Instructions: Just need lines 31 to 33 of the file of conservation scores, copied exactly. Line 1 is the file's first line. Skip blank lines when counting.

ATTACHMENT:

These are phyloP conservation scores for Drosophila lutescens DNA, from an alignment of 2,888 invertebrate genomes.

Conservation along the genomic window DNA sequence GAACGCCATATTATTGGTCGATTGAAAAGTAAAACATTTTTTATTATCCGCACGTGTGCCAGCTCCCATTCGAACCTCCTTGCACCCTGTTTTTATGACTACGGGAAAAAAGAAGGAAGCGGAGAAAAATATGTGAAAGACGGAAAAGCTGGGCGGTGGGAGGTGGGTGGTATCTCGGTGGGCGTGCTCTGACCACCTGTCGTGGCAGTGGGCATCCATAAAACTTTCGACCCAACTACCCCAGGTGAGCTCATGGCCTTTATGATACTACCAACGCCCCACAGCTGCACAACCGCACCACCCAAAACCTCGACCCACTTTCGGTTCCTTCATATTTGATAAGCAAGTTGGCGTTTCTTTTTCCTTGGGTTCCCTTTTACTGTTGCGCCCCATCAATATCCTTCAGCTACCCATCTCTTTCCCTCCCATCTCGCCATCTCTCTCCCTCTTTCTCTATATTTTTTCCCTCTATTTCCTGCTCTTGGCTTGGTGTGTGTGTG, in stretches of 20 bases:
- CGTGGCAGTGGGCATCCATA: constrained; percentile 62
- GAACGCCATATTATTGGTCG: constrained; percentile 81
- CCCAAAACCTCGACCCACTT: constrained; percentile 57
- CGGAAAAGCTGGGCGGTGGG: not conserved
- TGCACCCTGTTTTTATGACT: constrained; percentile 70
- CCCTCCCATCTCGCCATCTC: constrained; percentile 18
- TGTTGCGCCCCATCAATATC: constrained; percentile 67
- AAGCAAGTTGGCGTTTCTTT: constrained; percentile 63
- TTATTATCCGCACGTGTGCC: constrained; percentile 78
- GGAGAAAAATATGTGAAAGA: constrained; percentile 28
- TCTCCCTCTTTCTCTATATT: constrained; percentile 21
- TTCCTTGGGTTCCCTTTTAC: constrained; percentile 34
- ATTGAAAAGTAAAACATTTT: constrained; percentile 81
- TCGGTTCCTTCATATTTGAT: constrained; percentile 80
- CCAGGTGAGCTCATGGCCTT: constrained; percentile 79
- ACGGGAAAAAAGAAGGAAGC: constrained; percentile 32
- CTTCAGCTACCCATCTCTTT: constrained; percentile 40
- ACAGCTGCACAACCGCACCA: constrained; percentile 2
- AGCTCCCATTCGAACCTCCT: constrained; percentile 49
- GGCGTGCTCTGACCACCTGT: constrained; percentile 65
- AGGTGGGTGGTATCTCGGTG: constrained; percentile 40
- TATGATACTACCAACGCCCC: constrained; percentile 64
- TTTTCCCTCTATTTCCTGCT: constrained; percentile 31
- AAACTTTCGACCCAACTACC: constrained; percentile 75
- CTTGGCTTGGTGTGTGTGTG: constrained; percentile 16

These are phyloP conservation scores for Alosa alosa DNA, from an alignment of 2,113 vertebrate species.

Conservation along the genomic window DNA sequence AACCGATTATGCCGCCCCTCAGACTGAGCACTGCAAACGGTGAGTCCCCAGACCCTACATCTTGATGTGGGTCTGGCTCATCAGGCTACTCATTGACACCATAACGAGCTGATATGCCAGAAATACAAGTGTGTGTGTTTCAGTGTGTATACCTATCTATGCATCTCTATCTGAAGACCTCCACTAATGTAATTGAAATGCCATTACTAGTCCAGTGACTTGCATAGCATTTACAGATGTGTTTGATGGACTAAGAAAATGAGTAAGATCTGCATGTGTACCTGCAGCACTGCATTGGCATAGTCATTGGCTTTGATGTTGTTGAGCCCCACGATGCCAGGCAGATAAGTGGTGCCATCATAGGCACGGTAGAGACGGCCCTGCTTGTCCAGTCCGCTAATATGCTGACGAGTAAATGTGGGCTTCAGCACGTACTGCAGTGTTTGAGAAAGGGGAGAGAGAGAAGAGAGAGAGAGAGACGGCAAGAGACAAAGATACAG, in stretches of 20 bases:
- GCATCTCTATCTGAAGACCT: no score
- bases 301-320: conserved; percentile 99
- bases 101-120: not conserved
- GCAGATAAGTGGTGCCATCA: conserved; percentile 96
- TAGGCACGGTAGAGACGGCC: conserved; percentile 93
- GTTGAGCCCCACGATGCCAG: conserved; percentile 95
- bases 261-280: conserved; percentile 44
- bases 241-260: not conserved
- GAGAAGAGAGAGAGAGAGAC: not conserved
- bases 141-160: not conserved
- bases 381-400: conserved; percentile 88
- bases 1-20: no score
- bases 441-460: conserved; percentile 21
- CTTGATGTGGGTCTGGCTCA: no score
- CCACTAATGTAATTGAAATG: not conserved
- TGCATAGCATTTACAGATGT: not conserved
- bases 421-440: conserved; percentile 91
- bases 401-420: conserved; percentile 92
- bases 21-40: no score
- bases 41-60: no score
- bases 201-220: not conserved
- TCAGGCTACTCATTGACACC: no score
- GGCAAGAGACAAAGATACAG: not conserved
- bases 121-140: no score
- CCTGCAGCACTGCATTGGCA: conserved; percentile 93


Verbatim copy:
- bases 301-320: conserved; percentile 99
- bases 101-120: not conserved
- GCAGATAAGTGGTGCCATCA: conserved; percentile 96